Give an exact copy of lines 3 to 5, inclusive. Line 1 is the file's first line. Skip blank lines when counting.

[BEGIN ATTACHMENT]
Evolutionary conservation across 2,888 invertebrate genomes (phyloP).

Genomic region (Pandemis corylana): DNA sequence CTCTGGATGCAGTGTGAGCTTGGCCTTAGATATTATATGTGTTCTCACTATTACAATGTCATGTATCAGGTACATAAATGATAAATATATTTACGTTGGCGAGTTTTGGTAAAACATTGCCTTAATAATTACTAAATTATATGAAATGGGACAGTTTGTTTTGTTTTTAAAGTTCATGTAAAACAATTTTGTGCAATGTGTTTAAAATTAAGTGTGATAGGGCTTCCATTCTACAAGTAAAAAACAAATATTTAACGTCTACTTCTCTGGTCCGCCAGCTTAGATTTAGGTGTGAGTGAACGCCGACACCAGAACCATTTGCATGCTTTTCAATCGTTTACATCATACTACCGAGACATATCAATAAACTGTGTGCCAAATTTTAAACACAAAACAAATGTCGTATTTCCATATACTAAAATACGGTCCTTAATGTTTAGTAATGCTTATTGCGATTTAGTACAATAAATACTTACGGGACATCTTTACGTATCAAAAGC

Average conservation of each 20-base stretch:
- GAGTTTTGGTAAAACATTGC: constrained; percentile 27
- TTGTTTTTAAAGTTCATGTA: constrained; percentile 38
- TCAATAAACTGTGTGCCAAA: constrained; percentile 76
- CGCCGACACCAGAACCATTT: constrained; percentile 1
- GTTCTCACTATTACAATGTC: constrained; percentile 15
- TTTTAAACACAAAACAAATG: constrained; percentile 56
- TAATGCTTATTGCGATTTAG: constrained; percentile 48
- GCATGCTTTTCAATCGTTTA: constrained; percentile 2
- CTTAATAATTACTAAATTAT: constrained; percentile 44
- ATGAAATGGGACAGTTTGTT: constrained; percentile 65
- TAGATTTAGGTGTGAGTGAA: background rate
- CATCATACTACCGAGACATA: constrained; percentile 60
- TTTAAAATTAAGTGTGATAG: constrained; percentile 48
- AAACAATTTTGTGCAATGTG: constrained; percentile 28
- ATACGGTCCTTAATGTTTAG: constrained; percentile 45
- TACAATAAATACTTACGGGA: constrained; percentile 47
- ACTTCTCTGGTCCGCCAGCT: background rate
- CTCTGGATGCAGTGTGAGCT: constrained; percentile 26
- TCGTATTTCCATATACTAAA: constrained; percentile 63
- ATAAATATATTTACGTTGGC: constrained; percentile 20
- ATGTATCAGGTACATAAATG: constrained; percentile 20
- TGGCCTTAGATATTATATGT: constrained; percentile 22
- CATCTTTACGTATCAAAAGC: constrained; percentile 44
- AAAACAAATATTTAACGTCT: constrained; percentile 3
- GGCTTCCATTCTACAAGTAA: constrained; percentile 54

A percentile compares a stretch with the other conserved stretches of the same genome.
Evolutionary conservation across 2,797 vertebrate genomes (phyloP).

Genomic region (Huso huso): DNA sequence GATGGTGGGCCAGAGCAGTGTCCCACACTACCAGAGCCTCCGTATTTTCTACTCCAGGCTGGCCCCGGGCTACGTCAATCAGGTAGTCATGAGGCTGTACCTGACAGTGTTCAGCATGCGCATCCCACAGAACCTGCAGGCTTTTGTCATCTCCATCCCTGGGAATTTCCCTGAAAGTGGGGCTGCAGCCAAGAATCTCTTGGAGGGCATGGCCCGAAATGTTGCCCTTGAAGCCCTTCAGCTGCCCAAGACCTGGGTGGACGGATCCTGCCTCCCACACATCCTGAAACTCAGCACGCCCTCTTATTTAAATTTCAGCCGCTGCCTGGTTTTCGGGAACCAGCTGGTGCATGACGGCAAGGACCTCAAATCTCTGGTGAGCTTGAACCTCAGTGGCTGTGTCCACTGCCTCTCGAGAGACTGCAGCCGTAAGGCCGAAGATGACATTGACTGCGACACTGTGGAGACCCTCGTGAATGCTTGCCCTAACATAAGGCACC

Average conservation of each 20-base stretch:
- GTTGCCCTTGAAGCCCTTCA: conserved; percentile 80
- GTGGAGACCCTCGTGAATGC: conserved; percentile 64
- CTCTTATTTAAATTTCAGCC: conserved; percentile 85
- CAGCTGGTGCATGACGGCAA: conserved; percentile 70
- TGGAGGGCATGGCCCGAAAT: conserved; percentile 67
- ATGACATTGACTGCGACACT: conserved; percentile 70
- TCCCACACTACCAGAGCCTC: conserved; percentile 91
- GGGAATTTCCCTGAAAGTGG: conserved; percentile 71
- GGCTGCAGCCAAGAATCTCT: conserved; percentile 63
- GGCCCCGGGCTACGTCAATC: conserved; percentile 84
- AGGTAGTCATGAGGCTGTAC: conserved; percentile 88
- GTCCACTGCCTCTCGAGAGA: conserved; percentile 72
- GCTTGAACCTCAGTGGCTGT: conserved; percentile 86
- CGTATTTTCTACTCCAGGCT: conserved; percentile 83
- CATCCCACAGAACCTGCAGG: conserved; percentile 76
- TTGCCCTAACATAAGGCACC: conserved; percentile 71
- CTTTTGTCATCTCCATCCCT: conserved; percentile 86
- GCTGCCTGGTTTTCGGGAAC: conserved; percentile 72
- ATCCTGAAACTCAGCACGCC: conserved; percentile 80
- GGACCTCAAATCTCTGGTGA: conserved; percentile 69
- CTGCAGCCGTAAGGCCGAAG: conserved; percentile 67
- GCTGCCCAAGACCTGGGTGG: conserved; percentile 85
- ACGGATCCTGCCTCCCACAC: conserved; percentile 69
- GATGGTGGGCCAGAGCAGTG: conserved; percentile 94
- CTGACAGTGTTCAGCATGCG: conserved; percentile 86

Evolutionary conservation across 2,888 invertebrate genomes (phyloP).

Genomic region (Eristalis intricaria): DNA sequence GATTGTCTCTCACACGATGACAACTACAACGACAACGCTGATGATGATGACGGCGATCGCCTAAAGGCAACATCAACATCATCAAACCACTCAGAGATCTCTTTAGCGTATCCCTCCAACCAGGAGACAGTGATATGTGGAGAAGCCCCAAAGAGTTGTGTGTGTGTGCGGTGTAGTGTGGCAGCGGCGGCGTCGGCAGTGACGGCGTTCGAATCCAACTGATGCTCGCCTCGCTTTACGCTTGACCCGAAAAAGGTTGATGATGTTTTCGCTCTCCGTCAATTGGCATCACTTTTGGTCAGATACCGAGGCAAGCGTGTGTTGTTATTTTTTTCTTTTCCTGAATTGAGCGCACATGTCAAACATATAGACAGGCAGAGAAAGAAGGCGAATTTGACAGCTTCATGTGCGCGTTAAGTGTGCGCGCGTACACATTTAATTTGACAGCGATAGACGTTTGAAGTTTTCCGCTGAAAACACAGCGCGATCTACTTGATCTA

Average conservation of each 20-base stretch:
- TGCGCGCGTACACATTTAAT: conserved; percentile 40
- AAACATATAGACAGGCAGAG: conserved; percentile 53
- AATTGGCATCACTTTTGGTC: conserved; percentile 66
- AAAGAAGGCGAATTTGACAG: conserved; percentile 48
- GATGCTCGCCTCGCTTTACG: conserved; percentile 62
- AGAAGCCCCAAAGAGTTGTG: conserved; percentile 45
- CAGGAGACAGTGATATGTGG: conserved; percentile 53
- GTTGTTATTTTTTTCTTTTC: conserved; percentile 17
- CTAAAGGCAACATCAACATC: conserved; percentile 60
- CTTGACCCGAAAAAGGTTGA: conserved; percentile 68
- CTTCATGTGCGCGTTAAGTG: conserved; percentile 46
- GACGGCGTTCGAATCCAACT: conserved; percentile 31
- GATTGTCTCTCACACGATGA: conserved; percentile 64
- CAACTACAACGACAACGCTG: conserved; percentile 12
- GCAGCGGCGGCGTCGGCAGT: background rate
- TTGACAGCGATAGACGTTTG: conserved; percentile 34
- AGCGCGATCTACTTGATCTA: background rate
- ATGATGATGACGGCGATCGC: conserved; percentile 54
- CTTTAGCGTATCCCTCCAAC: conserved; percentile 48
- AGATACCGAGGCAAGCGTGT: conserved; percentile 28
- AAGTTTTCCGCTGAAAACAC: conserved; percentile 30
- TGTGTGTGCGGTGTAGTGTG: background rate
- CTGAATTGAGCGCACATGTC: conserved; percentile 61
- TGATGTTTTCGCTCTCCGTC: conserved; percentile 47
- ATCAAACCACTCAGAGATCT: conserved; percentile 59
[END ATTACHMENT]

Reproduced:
Average conservation of each 20-base stretch:
- GAGTTTTGGTAAAACATTGC: constrained; percentile 27
- TTGTTTTTAAAGTTCATGTA: constrained; percentile 38